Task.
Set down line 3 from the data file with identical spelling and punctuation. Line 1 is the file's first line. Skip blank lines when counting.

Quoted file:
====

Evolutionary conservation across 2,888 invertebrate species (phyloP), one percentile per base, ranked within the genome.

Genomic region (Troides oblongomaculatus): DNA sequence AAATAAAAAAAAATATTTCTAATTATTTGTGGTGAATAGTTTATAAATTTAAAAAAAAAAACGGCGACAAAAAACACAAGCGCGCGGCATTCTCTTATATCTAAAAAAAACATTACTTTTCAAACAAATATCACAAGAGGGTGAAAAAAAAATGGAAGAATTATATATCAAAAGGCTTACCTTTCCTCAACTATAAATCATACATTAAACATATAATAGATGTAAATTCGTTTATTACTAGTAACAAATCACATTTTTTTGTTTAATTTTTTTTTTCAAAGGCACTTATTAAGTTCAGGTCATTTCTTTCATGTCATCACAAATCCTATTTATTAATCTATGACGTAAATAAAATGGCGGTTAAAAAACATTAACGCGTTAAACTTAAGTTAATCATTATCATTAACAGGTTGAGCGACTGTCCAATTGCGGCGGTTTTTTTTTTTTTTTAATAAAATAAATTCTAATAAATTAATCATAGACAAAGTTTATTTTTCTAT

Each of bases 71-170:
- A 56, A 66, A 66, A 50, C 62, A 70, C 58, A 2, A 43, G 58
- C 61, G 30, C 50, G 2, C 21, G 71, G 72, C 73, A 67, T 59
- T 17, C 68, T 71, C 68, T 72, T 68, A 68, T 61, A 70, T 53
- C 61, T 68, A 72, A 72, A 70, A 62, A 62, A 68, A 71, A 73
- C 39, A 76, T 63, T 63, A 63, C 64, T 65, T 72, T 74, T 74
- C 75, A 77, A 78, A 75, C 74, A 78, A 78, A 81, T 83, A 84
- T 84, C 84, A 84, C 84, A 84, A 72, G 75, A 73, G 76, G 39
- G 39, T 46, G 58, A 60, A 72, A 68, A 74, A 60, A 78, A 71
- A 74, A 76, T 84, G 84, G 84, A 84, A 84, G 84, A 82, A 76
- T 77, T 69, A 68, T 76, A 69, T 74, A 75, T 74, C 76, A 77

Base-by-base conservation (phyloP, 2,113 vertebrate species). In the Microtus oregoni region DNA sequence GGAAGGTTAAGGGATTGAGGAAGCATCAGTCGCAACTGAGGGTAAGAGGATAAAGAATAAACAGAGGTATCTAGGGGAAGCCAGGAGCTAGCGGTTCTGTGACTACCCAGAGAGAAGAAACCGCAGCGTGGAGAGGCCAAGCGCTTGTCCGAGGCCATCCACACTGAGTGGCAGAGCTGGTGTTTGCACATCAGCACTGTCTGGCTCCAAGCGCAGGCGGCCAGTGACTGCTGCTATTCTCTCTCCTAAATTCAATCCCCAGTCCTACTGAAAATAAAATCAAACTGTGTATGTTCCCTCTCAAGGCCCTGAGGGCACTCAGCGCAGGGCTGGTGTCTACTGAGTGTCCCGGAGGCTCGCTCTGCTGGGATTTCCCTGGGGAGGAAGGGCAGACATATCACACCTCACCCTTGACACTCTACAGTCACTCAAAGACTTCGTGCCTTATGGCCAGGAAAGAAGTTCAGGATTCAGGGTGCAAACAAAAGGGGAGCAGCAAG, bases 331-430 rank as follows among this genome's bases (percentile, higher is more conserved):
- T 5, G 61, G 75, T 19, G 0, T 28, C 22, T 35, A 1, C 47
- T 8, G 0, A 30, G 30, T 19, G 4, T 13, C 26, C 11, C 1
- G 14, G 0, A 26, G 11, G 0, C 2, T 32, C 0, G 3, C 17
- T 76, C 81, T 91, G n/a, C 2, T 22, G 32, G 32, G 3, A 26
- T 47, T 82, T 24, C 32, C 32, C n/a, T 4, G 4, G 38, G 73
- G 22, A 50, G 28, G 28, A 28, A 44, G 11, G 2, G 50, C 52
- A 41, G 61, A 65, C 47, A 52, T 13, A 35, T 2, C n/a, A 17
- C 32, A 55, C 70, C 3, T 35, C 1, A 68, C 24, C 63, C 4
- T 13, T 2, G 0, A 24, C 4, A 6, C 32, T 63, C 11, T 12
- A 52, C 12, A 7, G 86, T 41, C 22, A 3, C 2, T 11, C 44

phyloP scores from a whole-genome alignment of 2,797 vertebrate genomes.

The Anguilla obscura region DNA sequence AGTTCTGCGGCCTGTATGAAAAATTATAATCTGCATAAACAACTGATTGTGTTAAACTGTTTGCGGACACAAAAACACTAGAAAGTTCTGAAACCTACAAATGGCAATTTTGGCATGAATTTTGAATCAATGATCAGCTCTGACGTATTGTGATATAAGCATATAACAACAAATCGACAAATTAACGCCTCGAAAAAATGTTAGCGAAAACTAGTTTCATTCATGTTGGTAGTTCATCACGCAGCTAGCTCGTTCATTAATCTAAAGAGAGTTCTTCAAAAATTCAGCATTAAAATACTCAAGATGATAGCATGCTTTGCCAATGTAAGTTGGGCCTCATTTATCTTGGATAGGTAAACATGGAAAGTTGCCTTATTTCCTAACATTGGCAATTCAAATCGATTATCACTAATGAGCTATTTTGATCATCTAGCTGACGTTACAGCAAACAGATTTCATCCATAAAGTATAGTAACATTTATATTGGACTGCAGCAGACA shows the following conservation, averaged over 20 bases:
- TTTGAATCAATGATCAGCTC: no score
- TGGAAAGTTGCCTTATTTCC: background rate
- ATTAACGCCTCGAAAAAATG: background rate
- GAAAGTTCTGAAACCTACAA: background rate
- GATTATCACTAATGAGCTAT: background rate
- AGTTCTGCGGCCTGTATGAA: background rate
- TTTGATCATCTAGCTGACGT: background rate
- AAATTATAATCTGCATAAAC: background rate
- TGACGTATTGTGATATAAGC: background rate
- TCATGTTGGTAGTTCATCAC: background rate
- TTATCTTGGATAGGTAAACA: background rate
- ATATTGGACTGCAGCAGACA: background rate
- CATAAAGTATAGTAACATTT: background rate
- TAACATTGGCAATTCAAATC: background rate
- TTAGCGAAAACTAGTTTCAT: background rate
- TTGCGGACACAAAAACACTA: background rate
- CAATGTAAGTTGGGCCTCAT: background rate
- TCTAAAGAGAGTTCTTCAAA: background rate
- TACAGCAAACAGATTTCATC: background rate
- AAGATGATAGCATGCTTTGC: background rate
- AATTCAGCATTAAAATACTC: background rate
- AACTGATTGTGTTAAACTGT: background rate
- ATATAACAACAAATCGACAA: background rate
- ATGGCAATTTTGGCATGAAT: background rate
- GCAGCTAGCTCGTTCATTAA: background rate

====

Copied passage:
Each of bases 71-170: